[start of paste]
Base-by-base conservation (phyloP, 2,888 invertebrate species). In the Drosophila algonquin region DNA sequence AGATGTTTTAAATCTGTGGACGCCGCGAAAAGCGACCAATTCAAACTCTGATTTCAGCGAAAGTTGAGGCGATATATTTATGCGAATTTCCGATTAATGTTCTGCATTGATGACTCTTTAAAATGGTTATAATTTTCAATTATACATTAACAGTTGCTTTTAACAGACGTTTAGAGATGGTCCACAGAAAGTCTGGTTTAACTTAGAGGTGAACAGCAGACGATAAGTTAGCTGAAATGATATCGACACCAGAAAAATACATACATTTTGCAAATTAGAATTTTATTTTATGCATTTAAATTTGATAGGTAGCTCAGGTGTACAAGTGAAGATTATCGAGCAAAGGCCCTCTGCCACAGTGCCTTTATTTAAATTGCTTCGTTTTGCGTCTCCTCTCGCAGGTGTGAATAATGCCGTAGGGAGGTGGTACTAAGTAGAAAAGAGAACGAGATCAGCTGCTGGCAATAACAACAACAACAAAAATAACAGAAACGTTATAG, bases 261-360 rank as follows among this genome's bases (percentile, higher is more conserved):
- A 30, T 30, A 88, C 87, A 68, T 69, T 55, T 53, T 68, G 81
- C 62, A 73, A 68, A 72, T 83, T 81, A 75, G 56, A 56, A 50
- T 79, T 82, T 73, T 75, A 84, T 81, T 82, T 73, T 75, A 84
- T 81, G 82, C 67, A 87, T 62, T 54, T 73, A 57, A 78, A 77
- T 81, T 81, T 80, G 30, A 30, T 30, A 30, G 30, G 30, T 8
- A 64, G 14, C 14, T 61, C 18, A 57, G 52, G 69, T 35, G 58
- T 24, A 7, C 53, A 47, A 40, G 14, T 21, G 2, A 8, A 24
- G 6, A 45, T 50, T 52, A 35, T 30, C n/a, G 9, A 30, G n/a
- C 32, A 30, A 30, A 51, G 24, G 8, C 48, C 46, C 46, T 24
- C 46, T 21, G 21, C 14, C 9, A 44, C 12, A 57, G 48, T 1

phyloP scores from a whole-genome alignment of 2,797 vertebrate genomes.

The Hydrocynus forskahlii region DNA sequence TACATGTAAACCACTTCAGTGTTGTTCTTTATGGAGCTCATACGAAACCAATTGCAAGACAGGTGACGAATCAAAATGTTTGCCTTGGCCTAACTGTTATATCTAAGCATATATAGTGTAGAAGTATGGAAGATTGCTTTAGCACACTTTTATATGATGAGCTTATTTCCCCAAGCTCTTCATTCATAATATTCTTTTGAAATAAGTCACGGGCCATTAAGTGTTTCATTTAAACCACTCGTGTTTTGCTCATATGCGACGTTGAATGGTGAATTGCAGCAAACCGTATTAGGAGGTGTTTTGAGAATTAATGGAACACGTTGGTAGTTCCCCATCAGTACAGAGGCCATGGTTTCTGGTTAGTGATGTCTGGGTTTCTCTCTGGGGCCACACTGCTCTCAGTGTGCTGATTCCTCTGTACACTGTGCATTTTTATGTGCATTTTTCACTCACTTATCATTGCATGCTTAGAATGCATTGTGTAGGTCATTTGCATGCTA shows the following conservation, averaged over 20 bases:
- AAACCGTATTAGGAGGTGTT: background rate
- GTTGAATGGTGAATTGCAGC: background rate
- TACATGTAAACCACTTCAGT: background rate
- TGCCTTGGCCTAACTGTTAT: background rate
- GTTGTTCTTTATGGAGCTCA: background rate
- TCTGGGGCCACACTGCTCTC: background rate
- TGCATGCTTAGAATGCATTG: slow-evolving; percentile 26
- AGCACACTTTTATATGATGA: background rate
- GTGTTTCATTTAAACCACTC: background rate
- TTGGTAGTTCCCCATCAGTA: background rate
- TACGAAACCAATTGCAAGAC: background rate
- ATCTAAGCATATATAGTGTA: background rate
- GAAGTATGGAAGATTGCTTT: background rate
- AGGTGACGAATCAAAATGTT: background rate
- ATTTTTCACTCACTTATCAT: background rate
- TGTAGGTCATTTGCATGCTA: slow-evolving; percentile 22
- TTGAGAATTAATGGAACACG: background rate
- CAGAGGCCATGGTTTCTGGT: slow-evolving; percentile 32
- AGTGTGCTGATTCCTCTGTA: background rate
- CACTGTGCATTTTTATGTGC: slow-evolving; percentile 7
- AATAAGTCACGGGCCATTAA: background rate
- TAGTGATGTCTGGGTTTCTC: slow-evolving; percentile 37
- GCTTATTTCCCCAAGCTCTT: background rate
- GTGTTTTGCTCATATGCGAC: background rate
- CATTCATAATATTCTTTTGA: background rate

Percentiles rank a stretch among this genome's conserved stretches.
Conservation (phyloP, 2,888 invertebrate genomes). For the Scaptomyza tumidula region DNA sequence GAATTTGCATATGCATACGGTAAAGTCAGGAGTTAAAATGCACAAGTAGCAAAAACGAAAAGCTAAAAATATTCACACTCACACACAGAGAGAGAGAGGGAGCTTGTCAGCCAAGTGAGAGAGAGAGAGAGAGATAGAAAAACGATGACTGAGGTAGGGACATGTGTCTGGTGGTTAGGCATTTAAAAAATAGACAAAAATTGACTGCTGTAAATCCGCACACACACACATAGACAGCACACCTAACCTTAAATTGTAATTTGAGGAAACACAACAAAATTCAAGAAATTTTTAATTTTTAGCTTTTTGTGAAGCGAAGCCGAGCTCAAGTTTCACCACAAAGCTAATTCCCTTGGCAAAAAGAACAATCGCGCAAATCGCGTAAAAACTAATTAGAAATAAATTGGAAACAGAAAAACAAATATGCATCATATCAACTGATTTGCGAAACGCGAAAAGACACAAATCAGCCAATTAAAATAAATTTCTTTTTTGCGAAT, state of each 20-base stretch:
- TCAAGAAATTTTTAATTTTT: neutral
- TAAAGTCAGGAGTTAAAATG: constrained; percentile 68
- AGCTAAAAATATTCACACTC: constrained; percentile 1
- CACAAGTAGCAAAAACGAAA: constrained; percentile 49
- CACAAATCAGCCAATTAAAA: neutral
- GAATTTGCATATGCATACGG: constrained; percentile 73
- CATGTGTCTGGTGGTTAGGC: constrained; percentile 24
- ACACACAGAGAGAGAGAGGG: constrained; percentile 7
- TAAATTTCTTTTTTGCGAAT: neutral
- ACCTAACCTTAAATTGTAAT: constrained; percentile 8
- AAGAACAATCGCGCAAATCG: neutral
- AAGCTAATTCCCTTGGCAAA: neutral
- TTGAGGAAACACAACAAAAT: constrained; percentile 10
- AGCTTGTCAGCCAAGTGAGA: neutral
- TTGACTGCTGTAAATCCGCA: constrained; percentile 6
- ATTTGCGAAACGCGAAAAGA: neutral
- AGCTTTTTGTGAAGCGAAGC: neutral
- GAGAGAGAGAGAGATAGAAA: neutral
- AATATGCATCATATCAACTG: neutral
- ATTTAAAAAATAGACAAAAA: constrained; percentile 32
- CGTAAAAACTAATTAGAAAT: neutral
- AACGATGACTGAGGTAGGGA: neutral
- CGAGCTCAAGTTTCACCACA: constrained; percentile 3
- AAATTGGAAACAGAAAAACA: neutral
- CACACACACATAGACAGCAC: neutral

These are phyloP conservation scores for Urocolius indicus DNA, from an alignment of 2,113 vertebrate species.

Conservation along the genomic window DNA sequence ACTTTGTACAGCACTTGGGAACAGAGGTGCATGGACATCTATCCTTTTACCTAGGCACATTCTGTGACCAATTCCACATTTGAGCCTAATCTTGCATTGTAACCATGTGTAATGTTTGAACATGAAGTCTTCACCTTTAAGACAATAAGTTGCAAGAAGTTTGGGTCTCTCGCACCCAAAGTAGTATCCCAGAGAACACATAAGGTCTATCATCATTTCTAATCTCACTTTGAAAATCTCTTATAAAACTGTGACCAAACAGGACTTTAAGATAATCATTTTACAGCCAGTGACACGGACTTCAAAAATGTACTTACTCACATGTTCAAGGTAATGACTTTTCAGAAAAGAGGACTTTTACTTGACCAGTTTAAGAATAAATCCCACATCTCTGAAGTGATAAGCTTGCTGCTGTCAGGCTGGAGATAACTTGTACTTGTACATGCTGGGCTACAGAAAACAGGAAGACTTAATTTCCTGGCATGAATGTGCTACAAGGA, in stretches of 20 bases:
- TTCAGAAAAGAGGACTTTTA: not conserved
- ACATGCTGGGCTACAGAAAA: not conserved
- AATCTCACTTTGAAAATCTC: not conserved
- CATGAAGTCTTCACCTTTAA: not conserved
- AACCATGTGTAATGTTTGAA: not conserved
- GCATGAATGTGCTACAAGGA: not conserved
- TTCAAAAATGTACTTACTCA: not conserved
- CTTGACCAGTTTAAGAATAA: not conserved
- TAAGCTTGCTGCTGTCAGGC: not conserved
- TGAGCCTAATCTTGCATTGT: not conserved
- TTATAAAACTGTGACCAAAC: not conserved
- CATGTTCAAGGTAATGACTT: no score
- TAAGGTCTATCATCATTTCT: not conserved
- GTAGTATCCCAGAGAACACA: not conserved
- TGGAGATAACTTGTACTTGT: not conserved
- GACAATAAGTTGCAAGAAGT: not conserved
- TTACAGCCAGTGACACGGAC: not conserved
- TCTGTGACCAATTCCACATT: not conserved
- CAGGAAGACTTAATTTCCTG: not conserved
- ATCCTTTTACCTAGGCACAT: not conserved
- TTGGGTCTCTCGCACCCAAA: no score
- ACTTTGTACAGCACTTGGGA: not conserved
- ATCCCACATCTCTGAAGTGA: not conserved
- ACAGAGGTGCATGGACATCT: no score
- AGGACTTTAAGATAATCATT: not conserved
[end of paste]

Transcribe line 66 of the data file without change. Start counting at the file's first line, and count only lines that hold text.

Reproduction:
These are phyloP conservation scores for Urocolius indicus DNA, from an alignment of 2,113 vertebrate species.